Day 7: THE FAST AND THE FURIOUS (John Ireland & Edward Sampson, USA, 1955)
A rather ramshackle affair with obviously no budget to speak of; it’s pleasantly low-key, simmering cheerfully without ever actually reaching a full boil. Aside from featuring high-speed vehicles there are no direct connections to the popular franchise (only the title rights, not the story, were purchased for the 2001 reboot), but the film nonetheless managed to launch the storied career of independent filmmaking maverick Roger Corman: just 28 years old, he served as the film’s producer and got the film made in just nine days for a mere $50,000. When it proved to be a success a multi-picture deal soon followed—and he never really stopped cranking out movies after that. My primary interest was in the presence of Dorothy Malone who unfortunately isn’t given much to work with: there are flashes of the earthy high-spiritedness that makes her such an appealing and memorable screen presence—and this happens to catch her just before her 1956 Oscar win for Written on the Wind. Playing a wealthy woman who races cars for fun, her character is frustratingly incoherent: one moment she’s a brash daredevil bridling under gender restrictions, the next she’s simpering pathetically in the passenger seat. Her costar John Ireland co-directed with the film’s editor, Edward Sampson. Not much, but not unenjoyable either.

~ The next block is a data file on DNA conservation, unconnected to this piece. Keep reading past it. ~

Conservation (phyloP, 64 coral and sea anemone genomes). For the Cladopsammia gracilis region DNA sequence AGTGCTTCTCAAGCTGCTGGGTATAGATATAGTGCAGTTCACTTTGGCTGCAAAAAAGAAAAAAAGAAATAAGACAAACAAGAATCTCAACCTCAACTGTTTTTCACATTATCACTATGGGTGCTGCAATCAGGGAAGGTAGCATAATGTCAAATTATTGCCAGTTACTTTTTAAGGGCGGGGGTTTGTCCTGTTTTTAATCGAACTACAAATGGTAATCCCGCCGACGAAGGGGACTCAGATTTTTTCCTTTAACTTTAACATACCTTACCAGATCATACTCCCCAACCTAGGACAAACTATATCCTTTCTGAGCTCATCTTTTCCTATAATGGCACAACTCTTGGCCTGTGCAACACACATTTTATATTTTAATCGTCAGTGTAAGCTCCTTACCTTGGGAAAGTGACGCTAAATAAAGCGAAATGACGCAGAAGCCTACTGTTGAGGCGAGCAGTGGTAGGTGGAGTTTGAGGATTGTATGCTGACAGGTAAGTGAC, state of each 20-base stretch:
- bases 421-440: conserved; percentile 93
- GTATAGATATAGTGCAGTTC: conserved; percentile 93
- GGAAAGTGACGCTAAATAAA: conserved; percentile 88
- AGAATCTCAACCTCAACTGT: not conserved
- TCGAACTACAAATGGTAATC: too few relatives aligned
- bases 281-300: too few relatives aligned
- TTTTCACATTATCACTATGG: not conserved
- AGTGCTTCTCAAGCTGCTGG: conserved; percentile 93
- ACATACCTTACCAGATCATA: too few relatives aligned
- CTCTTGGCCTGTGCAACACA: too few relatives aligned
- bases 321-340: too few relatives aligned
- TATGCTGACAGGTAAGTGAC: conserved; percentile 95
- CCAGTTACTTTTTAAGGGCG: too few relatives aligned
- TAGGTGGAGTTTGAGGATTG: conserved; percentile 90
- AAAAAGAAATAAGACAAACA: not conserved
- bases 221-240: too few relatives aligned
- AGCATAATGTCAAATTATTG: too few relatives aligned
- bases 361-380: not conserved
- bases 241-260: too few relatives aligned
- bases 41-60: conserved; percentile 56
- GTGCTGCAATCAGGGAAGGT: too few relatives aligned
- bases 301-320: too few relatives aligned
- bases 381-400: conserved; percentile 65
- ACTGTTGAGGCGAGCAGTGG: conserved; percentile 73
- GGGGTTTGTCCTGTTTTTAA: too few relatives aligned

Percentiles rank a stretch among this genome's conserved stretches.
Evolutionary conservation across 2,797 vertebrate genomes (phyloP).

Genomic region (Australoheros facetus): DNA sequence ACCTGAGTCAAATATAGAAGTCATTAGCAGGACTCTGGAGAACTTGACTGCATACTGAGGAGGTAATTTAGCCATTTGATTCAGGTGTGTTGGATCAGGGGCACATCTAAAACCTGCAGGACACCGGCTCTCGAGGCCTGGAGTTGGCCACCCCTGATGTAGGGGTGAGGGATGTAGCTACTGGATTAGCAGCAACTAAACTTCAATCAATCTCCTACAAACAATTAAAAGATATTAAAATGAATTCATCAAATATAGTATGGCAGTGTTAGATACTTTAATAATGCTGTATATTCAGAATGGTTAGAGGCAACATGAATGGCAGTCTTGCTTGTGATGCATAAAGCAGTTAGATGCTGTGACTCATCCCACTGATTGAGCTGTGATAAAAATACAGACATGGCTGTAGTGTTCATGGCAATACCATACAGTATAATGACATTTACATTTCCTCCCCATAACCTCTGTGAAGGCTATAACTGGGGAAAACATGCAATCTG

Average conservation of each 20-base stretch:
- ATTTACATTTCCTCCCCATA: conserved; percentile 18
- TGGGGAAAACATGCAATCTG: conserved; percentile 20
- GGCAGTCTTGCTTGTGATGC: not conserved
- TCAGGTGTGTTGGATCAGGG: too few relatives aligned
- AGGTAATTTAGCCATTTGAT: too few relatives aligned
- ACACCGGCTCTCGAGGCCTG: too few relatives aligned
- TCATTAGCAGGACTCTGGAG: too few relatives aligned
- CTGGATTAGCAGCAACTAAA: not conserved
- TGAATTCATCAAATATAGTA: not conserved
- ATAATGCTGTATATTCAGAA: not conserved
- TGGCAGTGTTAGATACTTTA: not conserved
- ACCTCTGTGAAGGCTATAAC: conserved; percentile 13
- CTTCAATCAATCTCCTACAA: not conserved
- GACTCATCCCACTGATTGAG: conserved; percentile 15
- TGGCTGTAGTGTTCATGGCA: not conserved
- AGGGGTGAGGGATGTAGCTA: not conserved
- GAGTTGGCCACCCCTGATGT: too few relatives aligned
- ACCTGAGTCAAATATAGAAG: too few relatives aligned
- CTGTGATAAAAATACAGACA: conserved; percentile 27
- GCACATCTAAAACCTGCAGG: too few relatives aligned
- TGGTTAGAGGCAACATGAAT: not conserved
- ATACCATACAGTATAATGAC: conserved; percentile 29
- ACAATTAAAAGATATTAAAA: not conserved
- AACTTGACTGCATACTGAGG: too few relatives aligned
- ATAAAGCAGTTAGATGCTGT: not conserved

[Watch The Fast and the Furious on Fandor here.]